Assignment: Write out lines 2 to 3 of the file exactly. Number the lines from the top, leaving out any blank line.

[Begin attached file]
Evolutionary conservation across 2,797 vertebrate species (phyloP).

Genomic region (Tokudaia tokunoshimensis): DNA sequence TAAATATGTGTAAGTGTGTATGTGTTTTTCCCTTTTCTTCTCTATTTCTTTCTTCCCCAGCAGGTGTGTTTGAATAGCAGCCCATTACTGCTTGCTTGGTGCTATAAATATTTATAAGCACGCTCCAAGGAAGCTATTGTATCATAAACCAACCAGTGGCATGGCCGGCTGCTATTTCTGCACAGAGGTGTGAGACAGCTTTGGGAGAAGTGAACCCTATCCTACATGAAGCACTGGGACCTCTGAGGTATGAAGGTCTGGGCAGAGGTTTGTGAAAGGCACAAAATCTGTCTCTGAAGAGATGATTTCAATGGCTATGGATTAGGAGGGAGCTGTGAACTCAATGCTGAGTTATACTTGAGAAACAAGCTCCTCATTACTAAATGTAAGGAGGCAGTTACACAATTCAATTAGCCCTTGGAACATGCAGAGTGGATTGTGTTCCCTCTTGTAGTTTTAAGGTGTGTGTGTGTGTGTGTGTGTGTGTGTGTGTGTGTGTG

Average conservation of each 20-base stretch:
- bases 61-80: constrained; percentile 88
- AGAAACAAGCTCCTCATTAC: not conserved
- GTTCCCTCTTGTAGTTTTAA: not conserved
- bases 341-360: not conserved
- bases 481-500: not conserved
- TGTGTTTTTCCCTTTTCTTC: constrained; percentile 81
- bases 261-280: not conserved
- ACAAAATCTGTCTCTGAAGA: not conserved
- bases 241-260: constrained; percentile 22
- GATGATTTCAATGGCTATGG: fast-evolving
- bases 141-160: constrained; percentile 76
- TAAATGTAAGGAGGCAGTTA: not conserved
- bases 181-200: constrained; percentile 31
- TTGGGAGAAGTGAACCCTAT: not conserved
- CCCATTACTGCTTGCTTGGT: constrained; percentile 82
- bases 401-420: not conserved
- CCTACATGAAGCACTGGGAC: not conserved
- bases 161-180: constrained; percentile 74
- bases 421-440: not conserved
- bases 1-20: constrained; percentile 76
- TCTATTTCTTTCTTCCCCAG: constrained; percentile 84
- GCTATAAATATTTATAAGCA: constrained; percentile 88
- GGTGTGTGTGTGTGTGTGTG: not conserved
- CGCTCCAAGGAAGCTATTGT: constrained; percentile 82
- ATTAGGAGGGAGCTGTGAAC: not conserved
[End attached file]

Genomic region (Tokudaia tokunoshimensis): DNA sequence TAAATATGTGTAAGTGTGTATGTGTTTTTCCCTTTTCTTCTCTATTTCTTTCTTCCCCAGCAGGTGTGTTTGAATAGCAGCCCATTACTGCTTGCTTGGTGCTATAAATATTTATAAGCACGCTCCAAGGAAGCTATTGTATCATAAACCAACCAGTGGCATGGCCGGCTGCTATTTCTGCACAGAGGTGTGAGACAGCTTTGGGAGAAGTGAACCCTATCCTACATGAAGCACTGGGACCTCTGAGGTATGAAGGTCTGGGCAGAGGTTTGTGAAAGGCACAAAATCTGTCTCTGAAGAGATGATTTCAATGGCTATGGATTAGGAGGGAGCTGTGAACTCAATGCTGAGTTATACTTGAGAAACAAGCTCCTCATTACTAAATGTAAGGAGGCAGTTACACAATTCAATTAGCCCTTGGAACATGCAGAGTGGATTGTGTTCCCTCTTGTAGTTTTAAGGTGTGTGTGTGTGTGTGTGTGTGTGTGTGTGTGTGTGTG

Average conservation of each 20-base stretch: